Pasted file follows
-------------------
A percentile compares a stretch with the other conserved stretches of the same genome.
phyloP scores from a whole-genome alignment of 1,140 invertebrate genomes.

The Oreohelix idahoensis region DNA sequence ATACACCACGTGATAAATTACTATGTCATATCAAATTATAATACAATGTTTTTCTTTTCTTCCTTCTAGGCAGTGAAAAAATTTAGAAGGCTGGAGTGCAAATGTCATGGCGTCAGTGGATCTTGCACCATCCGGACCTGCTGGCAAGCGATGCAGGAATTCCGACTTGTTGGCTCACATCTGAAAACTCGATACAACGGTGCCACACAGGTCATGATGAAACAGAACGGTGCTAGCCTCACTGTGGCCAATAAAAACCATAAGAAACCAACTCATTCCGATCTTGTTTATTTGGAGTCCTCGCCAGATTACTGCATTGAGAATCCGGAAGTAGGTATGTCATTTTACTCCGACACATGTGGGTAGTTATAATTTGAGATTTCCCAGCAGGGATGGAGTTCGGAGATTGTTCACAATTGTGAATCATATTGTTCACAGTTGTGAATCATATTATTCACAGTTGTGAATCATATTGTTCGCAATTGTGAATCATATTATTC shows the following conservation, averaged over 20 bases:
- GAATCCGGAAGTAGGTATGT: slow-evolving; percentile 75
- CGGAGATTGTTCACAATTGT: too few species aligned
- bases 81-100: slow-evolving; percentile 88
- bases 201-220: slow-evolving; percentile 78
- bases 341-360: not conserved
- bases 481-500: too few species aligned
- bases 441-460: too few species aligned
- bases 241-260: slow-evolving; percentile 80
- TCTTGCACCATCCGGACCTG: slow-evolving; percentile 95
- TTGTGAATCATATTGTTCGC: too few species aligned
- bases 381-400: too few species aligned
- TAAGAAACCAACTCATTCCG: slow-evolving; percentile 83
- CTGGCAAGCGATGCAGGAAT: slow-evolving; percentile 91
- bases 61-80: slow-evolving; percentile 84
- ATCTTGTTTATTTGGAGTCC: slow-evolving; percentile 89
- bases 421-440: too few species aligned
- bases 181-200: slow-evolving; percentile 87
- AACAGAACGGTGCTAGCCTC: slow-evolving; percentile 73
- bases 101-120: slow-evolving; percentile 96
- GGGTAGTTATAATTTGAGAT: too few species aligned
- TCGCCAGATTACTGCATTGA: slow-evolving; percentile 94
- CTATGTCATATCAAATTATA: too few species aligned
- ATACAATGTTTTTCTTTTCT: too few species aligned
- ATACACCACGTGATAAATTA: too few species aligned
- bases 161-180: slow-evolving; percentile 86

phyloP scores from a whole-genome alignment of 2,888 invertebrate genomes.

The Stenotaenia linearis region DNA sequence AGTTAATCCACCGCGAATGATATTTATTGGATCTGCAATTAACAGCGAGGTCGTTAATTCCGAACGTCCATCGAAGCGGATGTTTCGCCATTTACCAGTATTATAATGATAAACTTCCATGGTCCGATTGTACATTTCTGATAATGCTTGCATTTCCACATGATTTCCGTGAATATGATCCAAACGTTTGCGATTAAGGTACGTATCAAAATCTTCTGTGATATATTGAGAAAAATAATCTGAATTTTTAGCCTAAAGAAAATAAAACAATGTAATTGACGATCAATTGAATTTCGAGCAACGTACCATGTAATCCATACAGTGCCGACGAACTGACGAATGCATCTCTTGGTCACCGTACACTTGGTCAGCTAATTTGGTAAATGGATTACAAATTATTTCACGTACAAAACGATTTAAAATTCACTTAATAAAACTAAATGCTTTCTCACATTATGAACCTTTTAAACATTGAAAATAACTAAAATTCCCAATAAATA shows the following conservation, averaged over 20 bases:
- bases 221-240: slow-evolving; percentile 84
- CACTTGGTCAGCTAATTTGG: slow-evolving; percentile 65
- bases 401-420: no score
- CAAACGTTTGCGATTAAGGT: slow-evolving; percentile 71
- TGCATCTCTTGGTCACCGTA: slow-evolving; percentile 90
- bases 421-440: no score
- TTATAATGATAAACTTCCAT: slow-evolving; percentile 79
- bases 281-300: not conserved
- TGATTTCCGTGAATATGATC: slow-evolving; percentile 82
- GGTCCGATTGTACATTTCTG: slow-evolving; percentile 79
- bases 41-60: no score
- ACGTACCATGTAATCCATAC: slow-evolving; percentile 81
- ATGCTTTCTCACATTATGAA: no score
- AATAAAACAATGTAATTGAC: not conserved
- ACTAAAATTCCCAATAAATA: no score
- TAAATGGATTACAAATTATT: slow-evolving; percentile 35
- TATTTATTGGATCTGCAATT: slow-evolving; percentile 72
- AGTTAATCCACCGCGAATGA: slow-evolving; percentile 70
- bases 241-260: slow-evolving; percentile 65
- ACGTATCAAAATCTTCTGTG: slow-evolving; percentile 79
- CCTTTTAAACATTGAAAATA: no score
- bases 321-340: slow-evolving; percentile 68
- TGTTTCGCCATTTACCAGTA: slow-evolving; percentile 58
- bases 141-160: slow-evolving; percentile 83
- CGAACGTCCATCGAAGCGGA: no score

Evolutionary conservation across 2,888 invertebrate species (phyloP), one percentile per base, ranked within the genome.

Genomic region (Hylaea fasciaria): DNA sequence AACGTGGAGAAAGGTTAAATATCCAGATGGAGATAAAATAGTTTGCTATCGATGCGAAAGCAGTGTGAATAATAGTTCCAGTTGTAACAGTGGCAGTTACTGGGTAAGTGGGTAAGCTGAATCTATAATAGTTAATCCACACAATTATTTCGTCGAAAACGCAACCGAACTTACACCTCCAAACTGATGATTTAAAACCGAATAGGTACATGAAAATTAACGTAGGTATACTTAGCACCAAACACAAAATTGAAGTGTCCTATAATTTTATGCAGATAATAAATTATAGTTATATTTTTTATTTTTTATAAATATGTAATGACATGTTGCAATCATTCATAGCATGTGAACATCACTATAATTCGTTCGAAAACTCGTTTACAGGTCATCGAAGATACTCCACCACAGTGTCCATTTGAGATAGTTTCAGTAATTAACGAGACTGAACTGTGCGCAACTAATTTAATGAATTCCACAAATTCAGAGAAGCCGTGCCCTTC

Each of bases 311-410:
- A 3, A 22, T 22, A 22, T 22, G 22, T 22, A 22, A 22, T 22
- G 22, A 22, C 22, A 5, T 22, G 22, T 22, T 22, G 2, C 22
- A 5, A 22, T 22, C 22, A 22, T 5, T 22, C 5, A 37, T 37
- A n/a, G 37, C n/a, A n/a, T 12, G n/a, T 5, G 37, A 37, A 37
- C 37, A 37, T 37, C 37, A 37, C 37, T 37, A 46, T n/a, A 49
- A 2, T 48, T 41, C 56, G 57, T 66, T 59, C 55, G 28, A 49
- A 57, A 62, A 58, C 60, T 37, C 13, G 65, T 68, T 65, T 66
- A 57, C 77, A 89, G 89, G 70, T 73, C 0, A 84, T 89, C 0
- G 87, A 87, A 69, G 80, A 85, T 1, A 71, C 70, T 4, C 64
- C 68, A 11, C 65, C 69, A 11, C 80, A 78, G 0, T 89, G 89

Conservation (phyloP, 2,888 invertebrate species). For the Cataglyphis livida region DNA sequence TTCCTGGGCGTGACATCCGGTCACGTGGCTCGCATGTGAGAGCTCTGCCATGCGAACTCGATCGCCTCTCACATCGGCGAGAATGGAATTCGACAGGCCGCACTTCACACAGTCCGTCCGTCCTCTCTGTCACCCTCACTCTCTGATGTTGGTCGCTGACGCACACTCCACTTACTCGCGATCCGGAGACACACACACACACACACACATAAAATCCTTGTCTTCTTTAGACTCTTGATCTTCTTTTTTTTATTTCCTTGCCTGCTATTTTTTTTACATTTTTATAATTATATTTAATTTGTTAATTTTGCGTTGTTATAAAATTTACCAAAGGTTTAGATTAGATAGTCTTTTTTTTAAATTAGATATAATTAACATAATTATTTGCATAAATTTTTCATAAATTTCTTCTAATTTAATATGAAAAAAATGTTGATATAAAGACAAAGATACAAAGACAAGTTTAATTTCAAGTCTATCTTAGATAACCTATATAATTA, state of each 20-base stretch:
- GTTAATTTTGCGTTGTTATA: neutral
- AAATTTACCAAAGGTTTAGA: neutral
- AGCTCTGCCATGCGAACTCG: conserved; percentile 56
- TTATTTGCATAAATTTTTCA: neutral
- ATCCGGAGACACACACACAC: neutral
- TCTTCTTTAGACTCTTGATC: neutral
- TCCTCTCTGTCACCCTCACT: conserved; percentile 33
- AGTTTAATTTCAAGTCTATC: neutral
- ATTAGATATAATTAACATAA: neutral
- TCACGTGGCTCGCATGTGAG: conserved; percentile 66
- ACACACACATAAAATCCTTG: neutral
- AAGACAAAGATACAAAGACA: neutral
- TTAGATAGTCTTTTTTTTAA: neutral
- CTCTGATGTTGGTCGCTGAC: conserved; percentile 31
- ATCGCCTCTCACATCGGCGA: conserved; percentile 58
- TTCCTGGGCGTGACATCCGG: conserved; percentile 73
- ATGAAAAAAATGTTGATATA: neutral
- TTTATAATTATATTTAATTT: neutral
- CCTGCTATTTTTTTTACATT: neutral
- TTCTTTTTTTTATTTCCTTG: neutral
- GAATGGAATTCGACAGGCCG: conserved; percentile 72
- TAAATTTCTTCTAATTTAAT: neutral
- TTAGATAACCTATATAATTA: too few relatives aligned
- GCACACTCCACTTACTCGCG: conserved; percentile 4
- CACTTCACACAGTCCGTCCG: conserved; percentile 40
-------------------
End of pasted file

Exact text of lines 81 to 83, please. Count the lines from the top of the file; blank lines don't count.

- AAGACAAAGATACAAAGACA: neutral
- TTAGATAGTCTTTTTTTTAA: neutral
- CTCTGATGTTGGTCGCTGAC: conserved; percentile 31